Volume 2 of Vic's commercial past
One of the reasons I want to share my commercial tendering experiences with you is because there is a lot to be learned from the formal process that could make life simpler for those jobs that are not formally tendered… as explained in the last blog, commercial tendering is just a formal process for pricing, but the theory works on any sized job.
So to recap…… I’ve got all my docs, printed them out, and I’ve set up my calendar, my job folder for my documents, and my tender letter. So, what next?
Now its HIGHLIGHTER TIME. If you haven’t gathered by now, highlighters and coloured pencils are a big part of a QS’s arsenal…. We loooooove them. In fact, I remember when I was studying and we were measuring everything off the plans, we were encouraged to make our paperwork as colourful as possible.
We needed our highlighters for two jobs, one was to highlight everything our builders would be doing on the plans in one colour, and highlight the work our subs would do in another so we could check it off easily (strike through) when their quotes came in. When I say highlight the work, what I mean is to highlight the descriptions, and do that right the way through the job including in the details.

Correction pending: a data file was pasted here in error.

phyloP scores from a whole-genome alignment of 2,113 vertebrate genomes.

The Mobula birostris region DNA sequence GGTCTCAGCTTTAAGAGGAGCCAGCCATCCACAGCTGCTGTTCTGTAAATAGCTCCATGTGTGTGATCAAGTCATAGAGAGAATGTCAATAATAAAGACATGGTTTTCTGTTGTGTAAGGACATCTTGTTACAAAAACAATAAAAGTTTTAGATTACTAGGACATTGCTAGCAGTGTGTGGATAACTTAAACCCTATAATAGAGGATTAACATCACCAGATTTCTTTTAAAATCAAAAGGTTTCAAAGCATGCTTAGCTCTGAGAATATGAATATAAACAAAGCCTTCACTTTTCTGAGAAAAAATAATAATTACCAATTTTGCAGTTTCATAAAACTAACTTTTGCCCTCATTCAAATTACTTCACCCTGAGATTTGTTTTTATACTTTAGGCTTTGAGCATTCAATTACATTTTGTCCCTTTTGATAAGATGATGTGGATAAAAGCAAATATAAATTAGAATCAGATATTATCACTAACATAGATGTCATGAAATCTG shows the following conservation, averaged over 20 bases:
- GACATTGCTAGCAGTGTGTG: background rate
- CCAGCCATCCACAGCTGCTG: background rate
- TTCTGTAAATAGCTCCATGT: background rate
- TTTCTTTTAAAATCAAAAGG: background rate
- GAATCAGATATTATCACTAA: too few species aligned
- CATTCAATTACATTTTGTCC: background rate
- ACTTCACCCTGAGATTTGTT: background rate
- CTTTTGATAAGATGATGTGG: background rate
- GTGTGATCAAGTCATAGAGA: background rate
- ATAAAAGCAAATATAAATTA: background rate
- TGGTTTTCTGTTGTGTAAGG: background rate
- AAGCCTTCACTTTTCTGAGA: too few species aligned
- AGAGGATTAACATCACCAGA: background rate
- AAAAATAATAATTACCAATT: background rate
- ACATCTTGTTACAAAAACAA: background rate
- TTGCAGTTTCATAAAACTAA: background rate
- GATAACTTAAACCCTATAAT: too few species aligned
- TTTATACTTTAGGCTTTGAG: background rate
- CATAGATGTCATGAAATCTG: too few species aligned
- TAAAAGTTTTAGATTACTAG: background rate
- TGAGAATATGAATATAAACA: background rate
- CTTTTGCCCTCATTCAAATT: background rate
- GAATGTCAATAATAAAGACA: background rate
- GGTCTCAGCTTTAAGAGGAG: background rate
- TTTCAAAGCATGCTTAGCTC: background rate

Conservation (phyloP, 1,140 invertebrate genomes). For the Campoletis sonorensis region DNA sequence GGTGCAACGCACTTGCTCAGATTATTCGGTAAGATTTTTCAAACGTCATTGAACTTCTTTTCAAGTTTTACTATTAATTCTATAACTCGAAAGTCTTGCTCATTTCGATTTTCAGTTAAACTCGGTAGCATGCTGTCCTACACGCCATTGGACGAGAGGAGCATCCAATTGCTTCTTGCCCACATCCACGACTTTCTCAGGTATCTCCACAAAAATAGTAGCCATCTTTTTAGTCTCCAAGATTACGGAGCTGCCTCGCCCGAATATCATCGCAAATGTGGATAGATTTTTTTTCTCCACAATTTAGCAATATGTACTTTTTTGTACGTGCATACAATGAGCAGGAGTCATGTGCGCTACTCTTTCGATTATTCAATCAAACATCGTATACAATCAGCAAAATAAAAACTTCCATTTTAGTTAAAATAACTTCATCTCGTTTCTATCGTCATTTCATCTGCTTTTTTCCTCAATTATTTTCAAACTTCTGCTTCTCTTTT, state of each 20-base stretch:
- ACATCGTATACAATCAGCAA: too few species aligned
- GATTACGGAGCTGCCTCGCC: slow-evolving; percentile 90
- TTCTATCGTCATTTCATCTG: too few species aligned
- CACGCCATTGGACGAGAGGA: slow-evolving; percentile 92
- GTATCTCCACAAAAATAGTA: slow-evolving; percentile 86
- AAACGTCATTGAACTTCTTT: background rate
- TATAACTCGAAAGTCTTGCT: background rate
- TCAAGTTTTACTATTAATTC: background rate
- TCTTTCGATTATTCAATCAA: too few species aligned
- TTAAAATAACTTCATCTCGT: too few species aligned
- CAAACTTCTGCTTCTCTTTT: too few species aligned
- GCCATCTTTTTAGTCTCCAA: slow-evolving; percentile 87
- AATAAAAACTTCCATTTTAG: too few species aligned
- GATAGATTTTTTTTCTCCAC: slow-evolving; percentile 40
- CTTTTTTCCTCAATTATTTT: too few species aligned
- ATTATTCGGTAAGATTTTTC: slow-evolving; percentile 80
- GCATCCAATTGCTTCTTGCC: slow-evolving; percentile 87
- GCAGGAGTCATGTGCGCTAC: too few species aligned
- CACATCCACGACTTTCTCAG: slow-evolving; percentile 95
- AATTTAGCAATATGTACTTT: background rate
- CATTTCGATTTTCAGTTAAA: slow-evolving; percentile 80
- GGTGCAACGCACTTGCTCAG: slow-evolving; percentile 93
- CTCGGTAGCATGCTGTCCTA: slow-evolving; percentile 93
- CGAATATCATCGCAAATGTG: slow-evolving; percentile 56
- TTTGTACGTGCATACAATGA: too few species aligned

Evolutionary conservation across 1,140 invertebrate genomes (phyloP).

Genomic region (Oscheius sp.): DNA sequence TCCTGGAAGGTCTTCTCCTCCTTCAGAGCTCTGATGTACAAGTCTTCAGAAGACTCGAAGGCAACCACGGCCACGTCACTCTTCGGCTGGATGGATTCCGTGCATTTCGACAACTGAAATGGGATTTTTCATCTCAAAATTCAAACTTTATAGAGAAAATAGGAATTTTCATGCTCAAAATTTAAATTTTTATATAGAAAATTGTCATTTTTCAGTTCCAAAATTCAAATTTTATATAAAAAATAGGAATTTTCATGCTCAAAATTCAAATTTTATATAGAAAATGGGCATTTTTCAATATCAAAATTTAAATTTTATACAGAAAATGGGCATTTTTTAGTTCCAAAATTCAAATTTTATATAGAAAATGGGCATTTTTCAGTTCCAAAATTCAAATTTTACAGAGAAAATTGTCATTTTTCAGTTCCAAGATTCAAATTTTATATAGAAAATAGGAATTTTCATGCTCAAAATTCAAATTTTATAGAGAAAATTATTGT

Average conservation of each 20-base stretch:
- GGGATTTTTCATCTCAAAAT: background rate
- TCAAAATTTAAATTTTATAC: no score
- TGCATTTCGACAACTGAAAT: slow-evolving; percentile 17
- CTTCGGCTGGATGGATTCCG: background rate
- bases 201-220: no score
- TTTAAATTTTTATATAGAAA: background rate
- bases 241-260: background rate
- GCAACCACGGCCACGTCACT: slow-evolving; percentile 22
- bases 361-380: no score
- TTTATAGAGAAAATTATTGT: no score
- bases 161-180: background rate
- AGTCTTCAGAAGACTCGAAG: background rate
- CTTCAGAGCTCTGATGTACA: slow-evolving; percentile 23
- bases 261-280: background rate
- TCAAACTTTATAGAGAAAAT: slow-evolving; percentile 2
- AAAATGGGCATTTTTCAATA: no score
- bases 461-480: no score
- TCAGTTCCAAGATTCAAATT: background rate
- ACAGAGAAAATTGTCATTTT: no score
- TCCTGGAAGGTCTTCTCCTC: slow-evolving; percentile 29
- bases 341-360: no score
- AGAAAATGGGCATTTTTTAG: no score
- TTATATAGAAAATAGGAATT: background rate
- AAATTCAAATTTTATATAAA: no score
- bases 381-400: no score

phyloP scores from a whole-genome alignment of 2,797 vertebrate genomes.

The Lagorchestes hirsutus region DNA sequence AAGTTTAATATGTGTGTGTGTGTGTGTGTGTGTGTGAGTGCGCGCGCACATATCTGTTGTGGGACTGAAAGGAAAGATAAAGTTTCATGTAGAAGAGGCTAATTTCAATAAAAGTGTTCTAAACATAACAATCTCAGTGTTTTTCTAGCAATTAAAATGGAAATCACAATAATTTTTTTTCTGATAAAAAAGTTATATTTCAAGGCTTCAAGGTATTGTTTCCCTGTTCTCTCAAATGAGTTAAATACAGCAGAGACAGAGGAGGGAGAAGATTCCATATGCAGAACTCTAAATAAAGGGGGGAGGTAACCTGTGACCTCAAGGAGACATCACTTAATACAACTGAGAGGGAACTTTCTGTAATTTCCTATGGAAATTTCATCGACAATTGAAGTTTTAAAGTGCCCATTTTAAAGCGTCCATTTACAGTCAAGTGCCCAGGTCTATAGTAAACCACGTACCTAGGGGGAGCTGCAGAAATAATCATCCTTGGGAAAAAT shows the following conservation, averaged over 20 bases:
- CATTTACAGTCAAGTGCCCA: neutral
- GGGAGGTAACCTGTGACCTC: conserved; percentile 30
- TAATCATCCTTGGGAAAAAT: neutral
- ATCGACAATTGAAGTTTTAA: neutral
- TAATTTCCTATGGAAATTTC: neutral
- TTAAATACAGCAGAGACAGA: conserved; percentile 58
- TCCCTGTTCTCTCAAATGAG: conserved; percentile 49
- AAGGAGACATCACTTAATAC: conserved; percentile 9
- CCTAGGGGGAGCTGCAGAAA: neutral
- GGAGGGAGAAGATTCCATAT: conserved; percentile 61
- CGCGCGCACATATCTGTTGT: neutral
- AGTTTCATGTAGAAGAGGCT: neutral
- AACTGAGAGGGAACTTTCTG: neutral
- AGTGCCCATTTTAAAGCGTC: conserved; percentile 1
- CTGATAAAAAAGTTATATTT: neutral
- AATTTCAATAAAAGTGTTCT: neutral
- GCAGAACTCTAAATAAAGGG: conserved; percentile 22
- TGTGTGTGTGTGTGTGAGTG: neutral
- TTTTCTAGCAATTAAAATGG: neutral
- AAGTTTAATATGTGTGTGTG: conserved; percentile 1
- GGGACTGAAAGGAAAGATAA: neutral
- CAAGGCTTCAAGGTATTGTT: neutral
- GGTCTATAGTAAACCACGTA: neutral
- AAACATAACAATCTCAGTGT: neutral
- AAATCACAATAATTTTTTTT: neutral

The other job was to work through the contract documentation. What this meant, was going through the tender document, which provided the conditions of contract, how the job was to be presented, what the due dates were, and other supporting information that was required etc. I was looking for anything within that document that could either cause me grief or would be something that I needed to make a cost allowance for. Sometimes we would be asked to provide a scope of works or methodology statement as to how we would be approaching the work as part of our submission. It would also not be unheard of to be asked to break down the trade summary in a specific format and to declare margin and variation day rates.
Watch out for this trap!
Ever heard the term ‘liquidated damages’? This is where you would find it. This term referred to what would happen if the job ran over time, and ‘damages’ effectively referred to the contractor having to pay the developer for every day the job went over its due date, not including client lead variations. It was definitely not something you wanted to miss!
You would also find here what type of contract was being run, was it a fixed lump sum? Cost plus? Or maybe the dreaded GMP contract? (Guaranteed Maximum Price). This information would guide you as to how your information needed to be put together and presented. This was also pertinent information to make sure my subcontractors were aware of….
The next blog in this series will be talking about a bit more paperwork, in particular, the specification. I’ll also go over how we managed the request for pricing for subs and their submissions.